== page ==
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Bills Expand Parole Eligibility For Some

A close up shot of a razorwire fence around a prison.
(Photo: Creative Commons)

State lawmakers are considering several bills to expand parole eligibility in the Commonwealth.

Parole was abolished in Virginia in 1995.

One bill would make juveniles who were sentenced to life in prison eligible for parole if they’ve served 25 years.

Another bill being considered by the full House of Delegates would impact about 300 prisoners who were sentenced to prison between 1995 and 2000. During that time period, juries were not instructed that parole was no longer an option. Some say if they had been informed of the change, their sentencing decisions might have been different.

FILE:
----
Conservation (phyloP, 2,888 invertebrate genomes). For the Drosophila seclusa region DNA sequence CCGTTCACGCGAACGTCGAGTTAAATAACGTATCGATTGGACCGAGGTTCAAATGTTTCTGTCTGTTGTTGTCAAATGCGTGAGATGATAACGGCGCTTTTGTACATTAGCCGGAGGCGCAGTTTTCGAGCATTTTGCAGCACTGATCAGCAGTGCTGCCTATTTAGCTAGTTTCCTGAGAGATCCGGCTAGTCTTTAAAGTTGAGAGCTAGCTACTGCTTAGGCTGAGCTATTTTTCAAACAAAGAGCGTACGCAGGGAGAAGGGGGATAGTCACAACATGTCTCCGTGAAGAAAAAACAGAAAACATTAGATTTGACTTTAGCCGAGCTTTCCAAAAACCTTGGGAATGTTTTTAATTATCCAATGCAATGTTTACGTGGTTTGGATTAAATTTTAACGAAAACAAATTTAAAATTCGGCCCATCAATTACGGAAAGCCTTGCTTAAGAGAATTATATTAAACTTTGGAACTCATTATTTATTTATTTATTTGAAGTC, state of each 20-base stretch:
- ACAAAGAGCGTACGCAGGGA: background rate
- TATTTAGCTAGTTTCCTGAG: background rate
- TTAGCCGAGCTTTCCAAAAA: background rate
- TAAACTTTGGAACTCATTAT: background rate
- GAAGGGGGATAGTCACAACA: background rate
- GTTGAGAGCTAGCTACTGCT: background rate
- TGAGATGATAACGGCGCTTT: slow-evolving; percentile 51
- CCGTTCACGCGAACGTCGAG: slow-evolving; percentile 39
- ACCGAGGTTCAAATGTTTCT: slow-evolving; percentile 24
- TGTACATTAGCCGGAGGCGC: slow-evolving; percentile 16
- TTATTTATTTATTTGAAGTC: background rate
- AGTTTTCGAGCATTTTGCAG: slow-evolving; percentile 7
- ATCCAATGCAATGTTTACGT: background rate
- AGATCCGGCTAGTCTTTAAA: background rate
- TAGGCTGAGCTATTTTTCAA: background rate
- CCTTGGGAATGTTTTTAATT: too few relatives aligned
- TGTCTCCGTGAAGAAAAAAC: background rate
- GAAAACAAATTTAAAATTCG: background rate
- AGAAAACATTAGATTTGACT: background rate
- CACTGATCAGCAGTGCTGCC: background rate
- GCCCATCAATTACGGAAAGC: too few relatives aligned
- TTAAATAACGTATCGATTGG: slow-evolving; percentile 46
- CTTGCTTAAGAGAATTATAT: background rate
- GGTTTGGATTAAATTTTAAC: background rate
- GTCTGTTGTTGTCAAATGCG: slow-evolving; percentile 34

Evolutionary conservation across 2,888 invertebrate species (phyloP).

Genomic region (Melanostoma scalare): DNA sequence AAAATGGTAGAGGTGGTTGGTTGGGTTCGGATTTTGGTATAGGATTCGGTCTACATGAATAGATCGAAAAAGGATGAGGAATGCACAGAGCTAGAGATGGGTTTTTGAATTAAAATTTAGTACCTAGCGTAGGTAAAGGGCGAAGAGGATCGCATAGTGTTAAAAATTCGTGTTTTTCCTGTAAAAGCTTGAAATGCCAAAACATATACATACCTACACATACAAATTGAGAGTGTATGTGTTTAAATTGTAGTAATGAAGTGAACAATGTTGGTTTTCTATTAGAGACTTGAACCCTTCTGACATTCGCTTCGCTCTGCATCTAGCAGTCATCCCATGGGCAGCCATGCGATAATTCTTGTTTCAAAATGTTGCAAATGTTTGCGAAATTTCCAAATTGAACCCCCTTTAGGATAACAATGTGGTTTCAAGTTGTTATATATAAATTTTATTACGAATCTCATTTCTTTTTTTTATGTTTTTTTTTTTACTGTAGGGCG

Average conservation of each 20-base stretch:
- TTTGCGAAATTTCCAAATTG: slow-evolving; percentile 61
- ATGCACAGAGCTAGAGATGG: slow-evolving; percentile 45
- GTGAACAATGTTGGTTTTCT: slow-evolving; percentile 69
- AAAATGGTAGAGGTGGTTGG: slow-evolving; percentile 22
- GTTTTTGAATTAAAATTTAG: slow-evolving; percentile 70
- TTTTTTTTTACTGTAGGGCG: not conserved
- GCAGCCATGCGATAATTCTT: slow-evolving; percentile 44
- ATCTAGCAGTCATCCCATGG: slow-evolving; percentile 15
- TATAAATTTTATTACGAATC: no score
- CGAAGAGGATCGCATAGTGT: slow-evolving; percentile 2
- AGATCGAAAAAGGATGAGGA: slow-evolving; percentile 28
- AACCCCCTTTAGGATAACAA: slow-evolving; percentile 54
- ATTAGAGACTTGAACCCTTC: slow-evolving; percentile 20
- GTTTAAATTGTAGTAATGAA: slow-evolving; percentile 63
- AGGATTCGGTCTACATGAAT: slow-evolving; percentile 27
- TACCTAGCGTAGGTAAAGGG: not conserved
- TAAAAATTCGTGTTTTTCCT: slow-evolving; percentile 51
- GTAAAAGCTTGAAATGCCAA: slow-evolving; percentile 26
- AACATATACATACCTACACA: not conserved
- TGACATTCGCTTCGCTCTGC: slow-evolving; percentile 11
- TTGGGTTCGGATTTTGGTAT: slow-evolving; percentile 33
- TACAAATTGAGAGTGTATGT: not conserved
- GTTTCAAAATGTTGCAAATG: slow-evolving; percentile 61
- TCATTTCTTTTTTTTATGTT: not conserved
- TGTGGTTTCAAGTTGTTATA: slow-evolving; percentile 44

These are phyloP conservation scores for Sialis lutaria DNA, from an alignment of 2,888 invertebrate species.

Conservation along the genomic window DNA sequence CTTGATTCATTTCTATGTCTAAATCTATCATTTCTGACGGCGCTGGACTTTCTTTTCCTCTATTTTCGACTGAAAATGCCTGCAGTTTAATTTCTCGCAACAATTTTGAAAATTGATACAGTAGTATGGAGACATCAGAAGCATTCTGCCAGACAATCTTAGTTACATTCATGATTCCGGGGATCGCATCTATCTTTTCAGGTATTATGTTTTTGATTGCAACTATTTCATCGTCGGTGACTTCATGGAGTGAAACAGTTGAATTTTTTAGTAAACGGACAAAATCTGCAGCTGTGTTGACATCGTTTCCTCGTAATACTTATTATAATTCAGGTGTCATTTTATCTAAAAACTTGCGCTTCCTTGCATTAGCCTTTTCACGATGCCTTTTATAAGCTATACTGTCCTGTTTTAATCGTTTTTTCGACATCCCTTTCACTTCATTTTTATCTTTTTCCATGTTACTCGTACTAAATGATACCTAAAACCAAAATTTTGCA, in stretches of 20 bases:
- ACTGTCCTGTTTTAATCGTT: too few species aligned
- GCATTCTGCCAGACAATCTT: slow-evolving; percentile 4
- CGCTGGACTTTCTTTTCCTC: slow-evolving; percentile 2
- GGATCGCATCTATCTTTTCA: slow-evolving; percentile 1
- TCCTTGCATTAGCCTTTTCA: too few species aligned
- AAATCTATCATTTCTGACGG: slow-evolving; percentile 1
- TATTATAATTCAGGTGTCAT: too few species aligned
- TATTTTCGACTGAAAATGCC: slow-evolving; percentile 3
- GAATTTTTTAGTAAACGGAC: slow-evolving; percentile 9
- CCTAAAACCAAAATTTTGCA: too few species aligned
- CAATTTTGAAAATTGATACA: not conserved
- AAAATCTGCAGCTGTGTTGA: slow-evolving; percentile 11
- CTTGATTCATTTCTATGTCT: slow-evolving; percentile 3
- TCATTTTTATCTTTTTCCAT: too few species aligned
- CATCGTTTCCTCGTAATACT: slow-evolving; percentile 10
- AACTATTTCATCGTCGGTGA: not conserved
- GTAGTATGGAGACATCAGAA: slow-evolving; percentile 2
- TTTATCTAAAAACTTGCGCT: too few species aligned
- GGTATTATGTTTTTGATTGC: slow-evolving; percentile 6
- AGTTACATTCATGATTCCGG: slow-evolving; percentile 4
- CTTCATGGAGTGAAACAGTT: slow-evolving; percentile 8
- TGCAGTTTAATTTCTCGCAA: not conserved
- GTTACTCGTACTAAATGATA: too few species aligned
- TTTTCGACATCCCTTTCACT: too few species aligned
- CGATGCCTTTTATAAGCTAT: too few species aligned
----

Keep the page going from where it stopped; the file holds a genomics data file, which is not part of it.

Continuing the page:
Weldon Lyndell Bunn served 25 years in prison. He spoke in favor of the bill when it was heard in committee.

“I don’t just don’t feel that one small thing, just not notifying the jury is the reason that people that have 50, 60, 70 years will probably die in prison,” Bunn said.

Opponents say there’s no evidence that juries would have sentenced any differently had they known of the change.

Another bill to completely repeal the abolition of parole has yet to be considered in committee.

Whittney Evans is VPM News’ features editor.
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